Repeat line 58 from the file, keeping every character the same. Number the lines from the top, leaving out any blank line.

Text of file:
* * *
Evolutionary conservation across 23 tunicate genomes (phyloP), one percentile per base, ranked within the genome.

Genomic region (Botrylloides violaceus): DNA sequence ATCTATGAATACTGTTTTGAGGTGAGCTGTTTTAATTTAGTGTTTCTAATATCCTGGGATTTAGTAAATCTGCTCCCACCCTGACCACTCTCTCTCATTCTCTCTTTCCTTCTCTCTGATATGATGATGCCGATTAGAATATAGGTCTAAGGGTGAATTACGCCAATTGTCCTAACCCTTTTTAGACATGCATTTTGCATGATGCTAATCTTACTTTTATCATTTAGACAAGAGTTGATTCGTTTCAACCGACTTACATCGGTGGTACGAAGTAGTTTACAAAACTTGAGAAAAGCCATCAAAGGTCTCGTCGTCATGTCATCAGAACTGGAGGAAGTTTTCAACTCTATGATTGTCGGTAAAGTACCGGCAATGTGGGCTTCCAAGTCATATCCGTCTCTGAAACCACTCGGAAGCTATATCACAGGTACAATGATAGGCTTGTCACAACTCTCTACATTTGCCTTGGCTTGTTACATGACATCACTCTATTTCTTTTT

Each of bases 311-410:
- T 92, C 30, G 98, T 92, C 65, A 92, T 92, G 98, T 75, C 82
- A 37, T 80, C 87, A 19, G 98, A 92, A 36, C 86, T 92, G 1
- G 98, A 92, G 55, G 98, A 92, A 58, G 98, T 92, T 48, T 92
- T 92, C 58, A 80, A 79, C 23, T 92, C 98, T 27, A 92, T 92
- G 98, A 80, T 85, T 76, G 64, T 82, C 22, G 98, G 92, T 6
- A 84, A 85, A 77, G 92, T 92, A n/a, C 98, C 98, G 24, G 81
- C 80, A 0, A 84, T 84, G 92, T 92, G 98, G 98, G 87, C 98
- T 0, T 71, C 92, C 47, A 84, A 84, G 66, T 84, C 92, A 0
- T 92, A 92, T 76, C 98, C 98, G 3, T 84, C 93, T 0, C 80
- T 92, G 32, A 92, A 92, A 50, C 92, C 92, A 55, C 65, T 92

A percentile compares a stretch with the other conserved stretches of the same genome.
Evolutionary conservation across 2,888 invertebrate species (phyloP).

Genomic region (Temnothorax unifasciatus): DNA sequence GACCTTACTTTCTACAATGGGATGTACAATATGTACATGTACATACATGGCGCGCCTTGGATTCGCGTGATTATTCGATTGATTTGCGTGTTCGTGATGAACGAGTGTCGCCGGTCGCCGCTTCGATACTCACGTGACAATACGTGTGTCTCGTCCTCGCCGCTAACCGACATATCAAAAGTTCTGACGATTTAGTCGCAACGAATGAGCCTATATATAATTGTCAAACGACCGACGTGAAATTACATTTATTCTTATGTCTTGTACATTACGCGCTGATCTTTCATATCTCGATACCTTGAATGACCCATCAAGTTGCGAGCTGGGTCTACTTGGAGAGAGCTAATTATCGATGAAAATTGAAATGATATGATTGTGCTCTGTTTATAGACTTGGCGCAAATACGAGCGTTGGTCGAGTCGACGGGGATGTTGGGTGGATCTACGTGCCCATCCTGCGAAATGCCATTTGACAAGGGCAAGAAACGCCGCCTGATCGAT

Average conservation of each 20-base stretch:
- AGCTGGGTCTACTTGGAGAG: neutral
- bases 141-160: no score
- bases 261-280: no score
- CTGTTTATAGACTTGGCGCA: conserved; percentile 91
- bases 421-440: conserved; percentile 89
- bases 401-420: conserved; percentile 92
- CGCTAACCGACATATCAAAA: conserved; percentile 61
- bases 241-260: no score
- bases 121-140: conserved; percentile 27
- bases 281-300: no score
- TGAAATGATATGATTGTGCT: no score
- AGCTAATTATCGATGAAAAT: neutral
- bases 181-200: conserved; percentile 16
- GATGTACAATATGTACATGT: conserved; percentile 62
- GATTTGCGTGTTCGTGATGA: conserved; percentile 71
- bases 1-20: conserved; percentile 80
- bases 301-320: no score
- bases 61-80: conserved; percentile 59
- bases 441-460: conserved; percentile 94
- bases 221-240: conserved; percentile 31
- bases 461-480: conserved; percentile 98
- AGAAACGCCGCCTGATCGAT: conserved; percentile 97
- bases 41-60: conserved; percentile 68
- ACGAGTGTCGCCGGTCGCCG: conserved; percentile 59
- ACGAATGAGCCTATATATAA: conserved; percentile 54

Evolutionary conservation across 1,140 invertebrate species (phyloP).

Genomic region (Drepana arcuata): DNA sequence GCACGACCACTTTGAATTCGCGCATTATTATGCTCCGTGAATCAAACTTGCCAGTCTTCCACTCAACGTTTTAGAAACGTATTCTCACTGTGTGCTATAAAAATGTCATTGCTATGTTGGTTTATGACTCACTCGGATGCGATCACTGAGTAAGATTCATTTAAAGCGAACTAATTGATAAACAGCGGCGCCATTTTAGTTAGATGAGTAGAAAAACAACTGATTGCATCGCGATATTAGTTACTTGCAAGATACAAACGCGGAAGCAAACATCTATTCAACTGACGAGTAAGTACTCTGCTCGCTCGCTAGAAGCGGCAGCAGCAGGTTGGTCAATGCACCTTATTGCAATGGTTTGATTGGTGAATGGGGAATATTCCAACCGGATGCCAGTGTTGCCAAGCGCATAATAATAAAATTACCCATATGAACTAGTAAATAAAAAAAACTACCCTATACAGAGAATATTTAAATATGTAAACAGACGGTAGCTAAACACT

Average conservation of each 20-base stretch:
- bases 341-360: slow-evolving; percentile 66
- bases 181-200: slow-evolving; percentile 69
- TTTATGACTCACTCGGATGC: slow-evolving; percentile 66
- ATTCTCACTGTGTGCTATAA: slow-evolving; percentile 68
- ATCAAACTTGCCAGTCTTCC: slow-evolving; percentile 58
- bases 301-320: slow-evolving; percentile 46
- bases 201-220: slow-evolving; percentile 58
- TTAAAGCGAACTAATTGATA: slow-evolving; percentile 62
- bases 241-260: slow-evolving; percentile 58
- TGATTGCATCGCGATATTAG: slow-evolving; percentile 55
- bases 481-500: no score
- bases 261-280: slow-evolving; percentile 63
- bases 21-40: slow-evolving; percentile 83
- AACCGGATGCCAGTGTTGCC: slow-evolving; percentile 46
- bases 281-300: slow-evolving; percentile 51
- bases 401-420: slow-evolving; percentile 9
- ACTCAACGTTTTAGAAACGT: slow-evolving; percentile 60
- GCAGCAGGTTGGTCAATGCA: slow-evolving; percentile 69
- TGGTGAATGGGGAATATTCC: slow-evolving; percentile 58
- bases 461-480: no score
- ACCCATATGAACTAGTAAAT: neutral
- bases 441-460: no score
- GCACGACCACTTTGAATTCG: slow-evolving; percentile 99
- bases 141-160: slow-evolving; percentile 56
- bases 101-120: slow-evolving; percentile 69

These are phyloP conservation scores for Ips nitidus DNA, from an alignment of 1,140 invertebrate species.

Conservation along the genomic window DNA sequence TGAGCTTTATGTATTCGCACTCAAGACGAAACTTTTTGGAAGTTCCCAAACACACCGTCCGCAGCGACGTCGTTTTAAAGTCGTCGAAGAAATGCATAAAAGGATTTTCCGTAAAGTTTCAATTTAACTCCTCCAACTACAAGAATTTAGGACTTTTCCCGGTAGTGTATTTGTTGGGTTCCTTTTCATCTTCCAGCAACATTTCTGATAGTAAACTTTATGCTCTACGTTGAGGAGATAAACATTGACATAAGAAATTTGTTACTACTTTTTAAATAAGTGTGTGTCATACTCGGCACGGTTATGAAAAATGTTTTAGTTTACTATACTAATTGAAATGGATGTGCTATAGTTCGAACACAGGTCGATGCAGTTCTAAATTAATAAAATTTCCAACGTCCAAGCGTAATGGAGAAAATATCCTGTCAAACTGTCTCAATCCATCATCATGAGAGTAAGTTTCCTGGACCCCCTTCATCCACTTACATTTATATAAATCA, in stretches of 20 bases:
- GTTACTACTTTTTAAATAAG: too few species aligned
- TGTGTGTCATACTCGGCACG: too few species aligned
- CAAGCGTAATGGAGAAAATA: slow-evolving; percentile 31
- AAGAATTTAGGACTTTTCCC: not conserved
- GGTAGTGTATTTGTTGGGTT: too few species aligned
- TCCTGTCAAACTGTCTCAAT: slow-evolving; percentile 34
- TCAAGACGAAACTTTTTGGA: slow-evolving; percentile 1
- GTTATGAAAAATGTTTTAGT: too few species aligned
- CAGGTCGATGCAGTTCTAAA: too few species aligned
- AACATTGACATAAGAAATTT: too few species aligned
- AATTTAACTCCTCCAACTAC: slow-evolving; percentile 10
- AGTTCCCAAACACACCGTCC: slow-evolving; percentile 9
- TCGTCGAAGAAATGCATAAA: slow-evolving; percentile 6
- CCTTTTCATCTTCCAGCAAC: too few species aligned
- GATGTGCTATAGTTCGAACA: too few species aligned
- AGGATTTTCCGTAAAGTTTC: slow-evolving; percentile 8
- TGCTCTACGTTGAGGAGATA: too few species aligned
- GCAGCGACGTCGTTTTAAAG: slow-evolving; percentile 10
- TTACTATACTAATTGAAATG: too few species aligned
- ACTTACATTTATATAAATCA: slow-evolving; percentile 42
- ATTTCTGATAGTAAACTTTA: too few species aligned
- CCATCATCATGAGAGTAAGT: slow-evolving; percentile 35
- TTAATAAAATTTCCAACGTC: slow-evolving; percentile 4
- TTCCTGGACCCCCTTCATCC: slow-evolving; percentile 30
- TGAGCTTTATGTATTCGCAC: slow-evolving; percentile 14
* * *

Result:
- bases 21-40: slow-evolving; percentile 83